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Author nameRoleType of authorWork?Status
Thomas S. Kuhnprimary authorall editionsconfirmed
Conant, James B.Forewordsecondary authorsome editionsconfirmed
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Amazon.com Product Description (ISBN 0674171039, Paperback)

For scientist and layman alike this book provides vivid evidence that the Copernican Revolution has by no means lost its significance today. Few episodes in the development of scientific theory show so clearly how the solution to a highly technical problem can alter our basic thought processes and attitudes. Understanding the processes which underlay the Revolution gives us a perspective, in this scientific age, from which to evaluate our own beliefs more intelligently. With a constant keen awareness of the inseparable mixture of its technical, philosophical, and humanistic elements, Mr. Kuhn displays the full scope of the Copernican Revolution as simultaneously an episode in the internal development of astronomy, a critical turning point in the evolution of scientific thought, and a crisis in Western man's concept of his relation to the universe and to God.

The book begins with a description of the first scientific cosmology developed by the Greeks. Mr. Kuhn thus prepares the way for a continuing analysis of the relation between theory and observation and belief. He describes the many functions--astronomical, scientific, and nonscientific--of the Greek concept of the universe, concentrating especially on the religious implications. He then treats the intellectual, social, and economic developments which nurtured Copernicus' break with traditional astronomy. Although many of these developments, including scholastic criticism of Aristotle's theory of motion and the Renaissance revival of Neoplatonism, lie entirely outside of astronomy, they increased the flexibility of the astronomer's imagination. That new flexibility is apparent in the work of Copernicus, whose DE REVOLUTIONIBUS ORBIUM CAELESTIUM is discussed in detail both for its own significance and as a representative scientific innovation.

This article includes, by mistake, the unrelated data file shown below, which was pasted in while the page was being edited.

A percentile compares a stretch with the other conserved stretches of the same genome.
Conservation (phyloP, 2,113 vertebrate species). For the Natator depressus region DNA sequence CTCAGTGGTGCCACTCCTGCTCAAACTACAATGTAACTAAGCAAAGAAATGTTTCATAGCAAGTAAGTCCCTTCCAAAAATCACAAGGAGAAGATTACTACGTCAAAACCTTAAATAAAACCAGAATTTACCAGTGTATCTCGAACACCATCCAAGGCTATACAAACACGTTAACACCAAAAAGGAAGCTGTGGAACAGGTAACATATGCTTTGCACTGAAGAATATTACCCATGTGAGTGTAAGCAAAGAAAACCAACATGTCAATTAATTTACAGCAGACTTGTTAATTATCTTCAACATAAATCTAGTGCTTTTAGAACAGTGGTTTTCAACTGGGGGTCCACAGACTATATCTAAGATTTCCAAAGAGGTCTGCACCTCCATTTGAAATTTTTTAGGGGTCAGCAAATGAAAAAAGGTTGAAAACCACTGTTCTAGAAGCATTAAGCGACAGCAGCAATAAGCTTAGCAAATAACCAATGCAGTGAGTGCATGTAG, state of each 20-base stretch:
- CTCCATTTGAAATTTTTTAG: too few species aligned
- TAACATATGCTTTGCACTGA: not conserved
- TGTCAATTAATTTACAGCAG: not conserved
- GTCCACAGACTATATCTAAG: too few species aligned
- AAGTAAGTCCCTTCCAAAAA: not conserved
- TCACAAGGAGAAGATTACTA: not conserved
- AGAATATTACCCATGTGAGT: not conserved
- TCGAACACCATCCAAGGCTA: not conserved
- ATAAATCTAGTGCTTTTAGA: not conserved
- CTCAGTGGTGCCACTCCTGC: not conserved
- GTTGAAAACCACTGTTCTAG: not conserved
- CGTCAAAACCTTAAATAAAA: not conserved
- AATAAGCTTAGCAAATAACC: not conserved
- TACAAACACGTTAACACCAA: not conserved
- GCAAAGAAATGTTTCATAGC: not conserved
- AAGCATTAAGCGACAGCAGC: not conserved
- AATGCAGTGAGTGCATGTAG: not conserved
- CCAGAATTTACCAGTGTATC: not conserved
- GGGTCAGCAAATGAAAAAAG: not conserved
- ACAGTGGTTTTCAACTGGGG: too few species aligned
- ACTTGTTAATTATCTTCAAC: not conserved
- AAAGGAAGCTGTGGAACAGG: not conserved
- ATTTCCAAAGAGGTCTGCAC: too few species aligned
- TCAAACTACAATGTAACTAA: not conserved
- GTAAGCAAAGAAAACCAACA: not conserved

With a final analysis of Copernicus' life work--its reception and its contribution to a new scientific concept of the universe--Mr. Kuhn illuminates both the researches that finally made the heliocentric arrangement work, and the achievements in physics and metaphysics that made the planetary earth an integral part of Newtonian science. These are the developments that once again provided man with a coherent and self-consistent conception of the universe and of his own place in it.

This is a book for any reader interested in the evolution of ideas and, in particular, in the curious interplay of hypothesis and experiment which is the essence of modern science. Says James Bryant Conant in his Foreword: "Professor Kuhn's handling of the subject merits attention, for... he points the way to the road which must be followed if science is to be assimilated into the culture of our times."

(retrieved from Amazon Mon, 30 Sep 2013 13:48:30 -0400)